Perth, Western Australia
by Mikaela Hearne
Groundwater is an extremely important resource in WA, and it currently supplies approximately two-thirds of the state’s water. In recent years, Western Australia and in particular the South West and Perth Regions have become hotter and drier due to climate change, (as discussed in our blog “Bore Water”) and this in turn has resulted in less incursion into our drinking water dams and lower groundwater recharge through rainfall infiltration. The impacts of climate change are being felt in various ways across the nation and the world, specifically relating to water though, the impacts from climate change will likely be determined by three primary drivers: local climate, land characteristics and local land / water management strategies (PIRD, 2019).
Australia’s use of groundwater has increased significantly over recent decades. For example, in the 13 years from 1983 to 1996 our national reliance on groundwater increased by nearly 90 per cent (Geoscience Australia, 2020). The future of groundwater in Australia is projected to rise, due to surface water resources being less available with the local droughts and climate changes (Geoscience, 2020). Consequently, with reduced rainfall and significant increasing use, the local groundwater system has shifted out of balance and the previously healthy system is now under pressure (DWER, 2018).
Gnangara groundwater system stretches over 2,200 square km and is an underground basin of water-holding sands and gravels scattered with clays. It underlies the Swan Coastal Plain from Perth between the hills and the coast and the area from the Swan River to Gingin Brook (DWER, 2020).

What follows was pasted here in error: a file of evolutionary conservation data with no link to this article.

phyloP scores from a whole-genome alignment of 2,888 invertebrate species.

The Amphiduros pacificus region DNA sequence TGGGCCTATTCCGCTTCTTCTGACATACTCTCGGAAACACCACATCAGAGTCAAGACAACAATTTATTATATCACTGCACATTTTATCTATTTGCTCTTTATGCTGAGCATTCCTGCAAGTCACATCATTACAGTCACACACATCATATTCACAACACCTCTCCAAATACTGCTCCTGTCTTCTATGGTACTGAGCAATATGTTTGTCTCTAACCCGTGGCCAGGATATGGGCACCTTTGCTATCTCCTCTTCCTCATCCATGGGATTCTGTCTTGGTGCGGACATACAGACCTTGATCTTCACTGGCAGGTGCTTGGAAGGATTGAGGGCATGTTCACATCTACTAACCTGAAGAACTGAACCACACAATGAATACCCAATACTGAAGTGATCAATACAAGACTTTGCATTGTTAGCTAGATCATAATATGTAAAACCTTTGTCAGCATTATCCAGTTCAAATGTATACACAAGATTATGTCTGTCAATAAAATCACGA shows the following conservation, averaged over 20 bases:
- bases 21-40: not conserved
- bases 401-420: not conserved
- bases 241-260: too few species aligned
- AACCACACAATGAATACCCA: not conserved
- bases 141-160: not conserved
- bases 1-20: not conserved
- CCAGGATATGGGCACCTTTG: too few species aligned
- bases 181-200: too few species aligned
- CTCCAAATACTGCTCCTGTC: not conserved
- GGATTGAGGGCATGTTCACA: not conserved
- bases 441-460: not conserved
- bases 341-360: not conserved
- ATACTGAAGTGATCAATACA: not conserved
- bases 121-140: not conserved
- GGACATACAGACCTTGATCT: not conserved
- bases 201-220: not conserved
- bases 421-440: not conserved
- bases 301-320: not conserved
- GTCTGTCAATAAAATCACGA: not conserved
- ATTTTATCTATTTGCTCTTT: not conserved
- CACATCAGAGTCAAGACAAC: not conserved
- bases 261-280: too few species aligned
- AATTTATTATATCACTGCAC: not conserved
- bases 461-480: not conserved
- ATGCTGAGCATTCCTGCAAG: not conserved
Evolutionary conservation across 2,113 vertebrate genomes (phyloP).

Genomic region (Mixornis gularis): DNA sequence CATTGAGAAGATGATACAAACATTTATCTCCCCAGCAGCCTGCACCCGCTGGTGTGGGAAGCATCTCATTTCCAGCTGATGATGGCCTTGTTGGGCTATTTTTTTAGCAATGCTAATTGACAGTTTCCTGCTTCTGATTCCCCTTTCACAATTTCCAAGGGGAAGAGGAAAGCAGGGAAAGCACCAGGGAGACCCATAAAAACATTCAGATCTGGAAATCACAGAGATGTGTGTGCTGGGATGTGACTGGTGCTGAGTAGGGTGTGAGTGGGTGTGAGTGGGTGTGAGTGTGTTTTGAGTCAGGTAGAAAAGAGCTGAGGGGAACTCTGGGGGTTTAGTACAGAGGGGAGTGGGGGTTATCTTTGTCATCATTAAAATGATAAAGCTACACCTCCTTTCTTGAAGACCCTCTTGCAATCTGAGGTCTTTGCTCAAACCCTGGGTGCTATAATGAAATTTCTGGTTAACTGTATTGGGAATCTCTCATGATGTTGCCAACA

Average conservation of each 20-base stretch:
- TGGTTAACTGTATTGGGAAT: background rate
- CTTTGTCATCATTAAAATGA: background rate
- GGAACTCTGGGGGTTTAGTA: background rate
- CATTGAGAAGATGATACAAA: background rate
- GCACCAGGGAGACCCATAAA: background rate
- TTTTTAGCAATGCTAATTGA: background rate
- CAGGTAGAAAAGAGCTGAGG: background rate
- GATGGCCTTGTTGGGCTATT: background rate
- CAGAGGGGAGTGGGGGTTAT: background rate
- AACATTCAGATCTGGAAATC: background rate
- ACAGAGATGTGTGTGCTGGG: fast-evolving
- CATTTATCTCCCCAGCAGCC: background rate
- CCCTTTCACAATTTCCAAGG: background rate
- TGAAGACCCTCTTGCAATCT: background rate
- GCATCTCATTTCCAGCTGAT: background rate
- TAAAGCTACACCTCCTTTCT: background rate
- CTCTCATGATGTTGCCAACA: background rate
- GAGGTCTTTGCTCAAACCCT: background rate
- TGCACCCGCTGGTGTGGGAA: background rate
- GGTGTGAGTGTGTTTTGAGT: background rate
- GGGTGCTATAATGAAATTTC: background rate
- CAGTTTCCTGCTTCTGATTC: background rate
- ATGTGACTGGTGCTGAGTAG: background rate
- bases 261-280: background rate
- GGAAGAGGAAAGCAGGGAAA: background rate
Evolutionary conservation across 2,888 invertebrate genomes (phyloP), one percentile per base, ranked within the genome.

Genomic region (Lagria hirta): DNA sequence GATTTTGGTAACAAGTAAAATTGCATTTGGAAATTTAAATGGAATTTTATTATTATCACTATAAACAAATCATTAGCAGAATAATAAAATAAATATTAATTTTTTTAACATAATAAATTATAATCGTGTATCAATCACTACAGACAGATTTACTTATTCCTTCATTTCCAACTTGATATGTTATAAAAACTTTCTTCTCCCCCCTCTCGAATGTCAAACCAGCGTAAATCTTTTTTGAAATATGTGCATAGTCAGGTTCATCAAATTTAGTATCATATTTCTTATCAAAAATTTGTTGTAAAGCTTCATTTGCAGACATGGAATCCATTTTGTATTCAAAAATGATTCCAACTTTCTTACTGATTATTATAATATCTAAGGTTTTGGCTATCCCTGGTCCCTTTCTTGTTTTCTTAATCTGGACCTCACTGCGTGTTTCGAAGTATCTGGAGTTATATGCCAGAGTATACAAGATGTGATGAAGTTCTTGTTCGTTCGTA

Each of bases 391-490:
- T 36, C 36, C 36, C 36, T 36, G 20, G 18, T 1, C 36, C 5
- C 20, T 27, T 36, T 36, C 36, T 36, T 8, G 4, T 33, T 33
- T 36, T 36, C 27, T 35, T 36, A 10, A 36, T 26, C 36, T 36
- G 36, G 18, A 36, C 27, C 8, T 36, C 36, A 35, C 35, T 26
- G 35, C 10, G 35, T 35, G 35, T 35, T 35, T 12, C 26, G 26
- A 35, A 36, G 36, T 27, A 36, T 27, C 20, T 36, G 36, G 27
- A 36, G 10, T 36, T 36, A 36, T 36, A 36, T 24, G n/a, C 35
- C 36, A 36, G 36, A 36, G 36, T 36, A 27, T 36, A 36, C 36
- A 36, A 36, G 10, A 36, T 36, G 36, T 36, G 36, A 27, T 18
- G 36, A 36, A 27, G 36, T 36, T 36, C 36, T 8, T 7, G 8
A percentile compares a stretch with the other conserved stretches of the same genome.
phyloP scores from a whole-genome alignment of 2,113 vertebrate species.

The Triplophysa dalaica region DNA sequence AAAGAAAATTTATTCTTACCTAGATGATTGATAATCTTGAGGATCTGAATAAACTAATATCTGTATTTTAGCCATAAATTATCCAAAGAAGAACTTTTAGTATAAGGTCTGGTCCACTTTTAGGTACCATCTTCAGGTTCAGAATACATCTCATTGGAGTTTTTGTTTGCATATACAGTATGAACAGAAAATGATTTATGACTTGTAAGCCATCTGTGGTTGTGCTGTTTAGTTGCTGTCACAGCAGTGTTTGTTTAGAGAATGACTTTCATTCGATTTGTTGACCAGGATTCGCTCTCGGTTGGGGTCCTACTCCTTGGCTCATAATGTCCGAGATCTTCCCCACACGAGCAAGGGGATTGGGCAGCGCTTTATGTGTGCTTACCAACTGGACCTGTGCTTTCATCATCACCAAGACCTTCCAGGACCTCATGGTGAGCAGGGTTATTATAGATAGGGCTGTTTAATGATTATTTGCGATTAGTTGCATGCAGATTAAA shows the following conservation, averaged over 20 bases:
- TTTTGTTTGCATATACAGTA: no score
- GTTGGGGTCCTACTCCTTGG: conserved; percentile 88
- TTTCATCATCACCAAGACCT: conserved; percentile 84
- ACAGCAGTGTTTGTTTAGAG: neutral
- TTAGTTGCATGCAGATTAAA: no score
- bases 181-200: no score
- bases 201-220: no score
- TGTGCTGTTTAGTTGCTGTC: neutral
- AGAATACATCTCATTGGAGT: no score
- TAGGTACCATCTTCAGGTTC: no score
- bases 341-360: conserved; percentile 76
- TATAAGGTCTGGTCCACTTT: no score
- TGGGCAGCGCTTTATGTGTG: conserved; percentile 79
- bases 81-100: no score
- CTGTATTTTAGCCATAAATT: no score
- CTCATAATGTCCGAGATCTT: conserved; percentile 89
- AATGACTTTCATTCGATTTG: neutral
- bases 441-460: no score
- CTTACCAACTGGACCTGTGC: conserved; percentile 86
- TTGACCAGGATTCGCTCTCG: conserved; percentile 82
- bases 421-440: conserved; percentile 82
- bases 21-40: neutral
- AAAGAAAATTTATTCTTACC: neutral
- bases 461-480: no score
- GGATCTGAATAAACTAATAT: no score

The system comprises three main aquifers, the shallow superficial aquifer known as the Gnangara mound, and the deeper Leederville and Yarragadee aquifers.
Gnangara groundwater is abstracted for use to irrigate parks, ovals, gardens, agricultural land and for Perth’s drinking water. It currently provides almost half of all the water used in Perth Metro area each year. This groundwater system also supports our natural environment and numerous groundwater dependent ecosystems (DWER, 2018). Overall, the health of the Gnangara Groundwater system is integral in supporting the regional water quality of lakes and wetlands as well as providing support to native flora and fauna species and fostering a sense of place for our communities.
Since the 1970’s rainfall, streamflow and recharge to groundwater have declined. Most of our rainfall occurs during winter and consequently when the groundwater is recharged. In 2009 the average annual rainfall was 729mm, in 2010 483mm; 578mm in 2015 and 524mm in 2019 (BOM, 2020). It is expected that between now and 2030 the average annual rainfall will range between 650mm and 700mm with there being more dry years in between (DWER, 2018).